TORONTO — Companies that bid on the City of Toronto’s Y2K project may have lost out when a last-minute change was made to the length of the contract, the Toronto Computer Leasing Inquiry
The inquiry’s goal is to determine why the city ended up spending more than $80 million for a contract originally valued at $43 million for hardware and software.
Commission counsel Ron Manes questioned Toronto Mayor Mel Lastman about a report from city staff that recommended MFP Financial Services Ltd., which won the contract, deliver its services for three years.
A later recommendation from councillor Tom Jakobek altered the original staff report to ask the lease be “”flexible enough so that the life span of equipment be extended beyond three years.””
Lastman, who said he was not present at the meeting as he was dealing with a crisis related to the Caribana festival at the time, said he doesn’t know why Jakobek’s motion was made.
“”What does more than three years mean? Is that four years, five years or 10 years?”” he said. “”It doesn’t make it fair to the other bidders because they may have come in at five years at a lower price.””
Original bidders were not asked to resubmit their proposals once the change was made, Manes said. “”Would good government have been to redo (them)?”” he asked.
“”I agree,”” Lastman said.
Lastman, who admitted he does not use his computer at City Hall, said he relied heavily on staff to make sure the city got what it needed at a good price when it sought requests for proposals prior to Y2K. In fact, when the City’s request for quote (RFQ) was issued in late May 1999, the problem wasn’t even on his radar. “”It was not discussed,”” Lastman said.
But on July 20,1999, the mayor was briefed on a report with respect to the leasing deal by Wanda Liczyk, then the city’s chief financial officer and treasurer, and Jim Andrew, executive director of information technology.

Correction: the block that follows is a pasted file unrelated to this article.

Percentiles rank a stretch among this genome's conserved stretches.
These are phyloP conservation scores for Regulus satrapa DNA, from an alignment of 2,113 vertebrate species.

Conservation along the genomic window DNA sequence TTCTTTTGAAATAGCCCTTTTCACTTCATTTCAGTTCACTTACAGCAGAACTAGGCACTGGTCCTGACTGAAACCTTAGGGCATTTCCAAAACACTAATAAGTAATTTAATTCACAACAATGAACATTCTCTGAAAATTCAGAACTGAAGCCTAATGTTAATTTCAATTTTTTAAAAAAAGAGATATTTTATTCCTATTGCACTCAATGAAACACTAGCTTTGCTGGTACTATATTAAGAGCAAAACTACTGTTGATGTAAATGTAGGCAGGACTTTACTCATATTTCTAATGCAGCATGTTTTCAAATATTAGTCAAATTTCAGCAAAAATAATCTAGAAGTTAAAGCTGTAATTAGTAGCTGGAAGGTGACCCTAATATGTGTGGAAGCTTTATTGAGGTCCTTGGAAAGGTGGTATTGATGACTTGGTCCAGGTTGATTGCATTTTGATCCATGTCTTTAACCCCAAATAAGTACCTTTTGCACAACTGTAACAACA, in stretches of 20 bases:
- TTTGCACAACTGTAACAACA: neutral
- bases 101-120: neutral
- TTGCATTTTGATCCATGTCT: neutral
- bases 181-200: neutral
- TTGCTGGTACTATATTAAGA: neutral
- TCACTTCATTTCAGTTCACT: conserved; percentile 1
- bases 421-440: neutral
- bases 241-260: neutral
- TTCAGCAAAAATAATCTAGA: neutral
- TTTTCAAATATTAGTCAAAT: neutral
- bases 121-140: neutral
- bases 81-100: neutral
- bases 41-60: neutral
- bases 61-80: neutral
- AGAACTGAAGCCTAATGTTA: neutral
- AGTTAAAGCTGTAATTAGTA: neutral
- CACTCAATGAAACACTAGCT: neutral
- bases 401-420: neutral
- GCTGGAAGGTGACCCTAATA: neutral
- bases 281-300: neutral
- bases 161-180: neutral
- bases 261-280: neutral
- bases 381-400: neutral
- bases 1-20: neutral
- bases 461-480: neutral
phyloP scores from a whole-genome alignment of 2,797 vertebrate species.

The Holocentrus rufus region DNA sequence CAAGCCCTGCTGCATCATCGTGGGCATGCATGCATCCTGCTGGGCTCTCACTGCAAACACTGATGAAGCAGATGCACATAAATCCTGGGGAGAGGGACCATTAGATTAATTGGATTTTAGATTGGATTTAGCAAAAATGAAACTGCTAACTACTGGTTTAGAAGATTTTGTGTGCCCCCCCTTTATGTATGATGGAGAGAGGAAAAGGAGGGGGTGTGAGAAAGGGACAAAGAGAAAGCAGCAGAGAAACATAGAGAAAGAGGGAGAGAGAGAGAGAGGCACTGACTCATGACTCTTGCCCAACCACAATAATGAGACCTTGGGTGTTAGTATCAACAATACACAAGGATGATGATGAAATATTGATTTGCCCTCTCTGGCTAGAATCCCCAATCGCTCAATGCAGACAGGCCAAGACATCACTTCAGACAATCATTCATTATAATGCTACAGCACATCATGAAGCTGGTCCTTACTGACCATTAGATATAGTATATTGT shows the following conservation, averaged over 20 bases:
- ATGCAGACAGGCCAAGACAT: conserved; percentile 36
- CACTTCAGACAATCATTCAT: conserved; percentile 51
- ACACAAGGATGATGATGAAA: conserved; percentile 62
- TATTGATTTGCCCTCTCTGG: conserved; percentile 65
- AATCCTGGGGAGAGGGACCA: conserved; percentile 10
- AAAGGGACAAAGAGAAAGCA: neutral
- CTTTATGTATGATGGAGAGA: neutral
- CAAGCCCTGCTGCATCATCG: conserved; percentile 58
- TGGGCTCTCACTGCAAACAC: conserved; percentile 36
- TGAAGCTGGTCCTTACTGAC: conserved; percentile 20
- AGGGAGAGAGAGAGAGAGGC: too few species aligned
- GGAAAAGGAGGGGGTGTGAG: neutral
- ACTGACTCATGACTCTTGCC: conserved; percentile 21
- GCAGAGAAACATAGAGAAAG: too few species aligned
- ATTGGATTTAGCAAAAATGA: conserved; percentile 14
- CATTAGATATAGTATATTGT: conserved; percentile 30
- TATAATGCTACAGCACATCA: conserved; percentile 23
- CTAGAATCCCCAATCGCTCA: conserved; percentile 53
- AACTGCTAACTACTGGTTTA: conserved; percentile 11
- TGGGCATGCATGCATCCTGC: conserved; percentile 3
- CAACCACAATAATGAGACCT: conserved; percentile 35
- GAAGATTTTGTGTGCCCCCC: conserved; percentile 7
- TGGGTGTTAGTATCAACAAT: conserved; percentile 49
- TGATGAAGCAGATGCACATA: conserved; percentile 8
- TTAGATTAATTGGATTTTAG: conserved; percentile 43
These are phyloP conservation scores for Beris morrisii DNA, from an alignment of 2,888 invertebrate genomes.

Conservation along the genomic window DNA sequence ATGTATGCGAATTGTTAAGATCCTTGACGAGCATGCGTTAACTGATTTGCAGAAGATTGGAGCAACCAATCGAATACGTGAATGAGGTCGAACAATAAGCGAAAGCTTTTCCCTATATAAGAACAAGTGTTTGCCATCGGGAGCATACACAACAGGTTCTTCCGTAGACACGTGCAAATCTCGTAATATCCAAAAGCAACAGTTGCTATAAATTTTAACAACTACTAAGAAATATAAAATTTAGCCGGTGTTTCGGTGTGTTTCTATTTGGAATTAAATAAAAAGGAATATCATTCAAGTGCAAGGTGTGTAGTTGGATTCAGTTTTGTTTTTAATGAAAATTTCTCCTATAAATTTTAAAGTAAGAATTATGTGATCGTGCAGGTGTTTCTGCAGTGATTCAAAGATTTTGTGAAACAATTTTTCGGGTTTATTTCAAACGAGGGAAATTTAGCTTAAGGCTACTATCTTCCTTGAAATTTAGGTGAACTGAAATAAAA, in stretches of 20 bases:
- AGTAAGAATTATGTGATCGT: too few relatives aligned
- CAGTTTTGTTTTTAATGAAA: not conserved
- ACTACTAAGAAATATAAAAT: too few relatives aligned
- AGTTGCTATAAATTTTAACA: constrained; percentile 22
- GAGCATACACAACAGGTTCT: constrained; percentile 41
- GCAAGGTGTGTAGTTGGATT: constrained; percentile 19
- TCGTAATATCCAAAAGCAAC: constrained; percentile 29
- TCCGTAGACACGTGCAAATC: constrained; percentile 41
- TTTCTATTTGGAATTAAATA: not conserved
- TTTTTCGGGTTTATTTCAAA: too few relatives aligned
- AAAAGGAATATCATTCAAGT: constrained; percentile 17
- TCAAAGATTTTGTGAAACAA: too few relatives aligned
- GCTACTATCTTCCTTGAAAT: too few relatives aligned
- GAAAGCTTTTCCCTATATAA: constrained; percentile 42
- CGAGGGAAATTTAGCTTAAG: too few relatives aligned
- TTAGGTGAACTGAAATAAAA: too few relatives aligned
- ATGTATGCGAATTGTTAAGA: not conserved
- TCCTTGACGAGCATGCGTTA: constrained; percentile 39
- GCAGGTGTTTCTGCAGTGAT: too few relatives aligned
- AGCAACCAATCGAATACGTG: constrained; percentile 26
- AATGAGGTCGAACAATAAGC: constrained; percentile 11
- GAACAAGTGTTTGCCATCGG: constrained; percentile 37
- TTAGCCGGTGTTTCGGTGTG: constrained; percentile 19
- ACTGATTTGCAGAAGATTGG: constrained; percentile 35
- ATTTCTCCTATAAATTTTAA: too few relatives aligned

“”When I go through the agenda my staff said, ‘This is the lowest quote and the lowest qualified quote.’ I rely on the professionals — I have to,”” said Lastman.
The mayor confessed he did not fully understand the ramifications of Y2K, which was why at one point he said he turned to the IT industry’s best-known chief executive.
“”I even tried to get an appointment with Bill Gates to ask, off the record, what’s going to happen in one day, because I just couldn’t figure it out,”” he told the inquiry.
Commission counsel also asked about city staff involvement with MFP sales representative Dash Domi, brother of Maple Leaf right-winger Tie Domi. Manes read a memo from senior MFP staff indicating Domi had “”developed a strong relationship with IT staff and senior management and key decision makers in the megacity.””
“”Did you know Mr. Jakobek had been frequently entertained by Mr. Domi?”” Manes asked.
“”No, not until this all came up,”” Lastman said.
During his testimony, Lastman also described a Toronto city hall where chaos reigned as creation of the megacity was forced through following his election to office in 1998. In that time, Lastman’s budget grew to $6.5 billion, compared with $350 million when he was mayor of North York.
The inquiry, being held at the East York Civic Centre, is expected to continue for more than two months and hear over 40 witnesses. Commissioner Denise Bellamy said Monday a second inquiry – The Toronto External Contracts Inquiry — is taking place parallel to the Toronto Computer Leasing Inquiry.
Days after the OPP investigation was called, council asked to extend the terms of the inquiry to include several software companies including Beacon Software, Ball Hsu and Remarkable Software.
That inquiry will begin when the Toronto Computer Leasing Inquiry ends.